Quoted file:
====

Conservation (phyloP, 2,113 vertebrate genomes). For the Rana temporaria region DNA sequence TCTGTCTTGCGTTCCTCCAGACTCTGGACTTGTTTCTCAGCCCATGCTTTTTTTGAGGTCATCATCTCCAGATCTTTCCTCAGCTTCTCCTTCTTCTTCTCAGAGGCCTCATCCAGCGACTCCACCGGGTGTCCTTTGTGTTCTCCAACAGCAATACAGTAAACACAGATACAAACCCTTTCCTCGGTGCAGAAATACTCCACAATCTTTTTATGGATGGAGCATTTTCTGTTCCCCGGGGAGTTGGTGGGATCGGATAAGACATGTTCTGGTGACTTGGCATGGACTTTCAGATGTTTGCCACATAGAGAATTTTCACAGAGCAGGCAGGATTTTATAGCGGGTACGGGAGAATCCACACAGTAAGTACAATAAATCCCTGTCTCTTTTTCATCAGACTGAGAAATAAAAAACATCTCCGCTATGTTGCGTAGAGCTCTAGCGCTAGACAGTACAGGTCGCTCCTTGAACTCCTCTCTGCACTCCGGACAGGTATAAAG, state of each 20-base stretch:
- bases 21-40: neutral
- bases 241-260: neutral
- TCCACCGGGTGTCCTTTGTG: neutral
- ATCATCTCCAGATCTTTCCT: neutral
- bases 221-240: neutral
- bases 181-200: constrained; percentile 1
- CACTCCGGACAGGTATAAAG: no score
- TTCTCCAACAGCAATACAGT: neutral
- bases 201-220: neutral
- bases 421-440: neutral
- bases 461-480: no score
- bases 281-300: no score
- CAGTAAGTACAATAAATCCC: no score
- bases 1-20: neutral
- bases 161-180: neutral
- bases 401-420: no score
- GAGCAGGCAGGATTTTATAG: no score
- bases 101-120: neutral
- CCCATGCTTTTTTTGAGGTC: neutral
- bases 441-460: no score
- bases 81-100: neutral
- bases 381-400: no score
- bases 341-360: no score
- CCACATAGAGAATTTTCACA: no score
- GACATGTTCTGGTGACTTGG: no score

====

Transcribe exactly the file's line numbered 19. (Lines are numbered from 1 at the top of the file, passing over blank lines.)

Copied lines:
- bases 101-120: neutral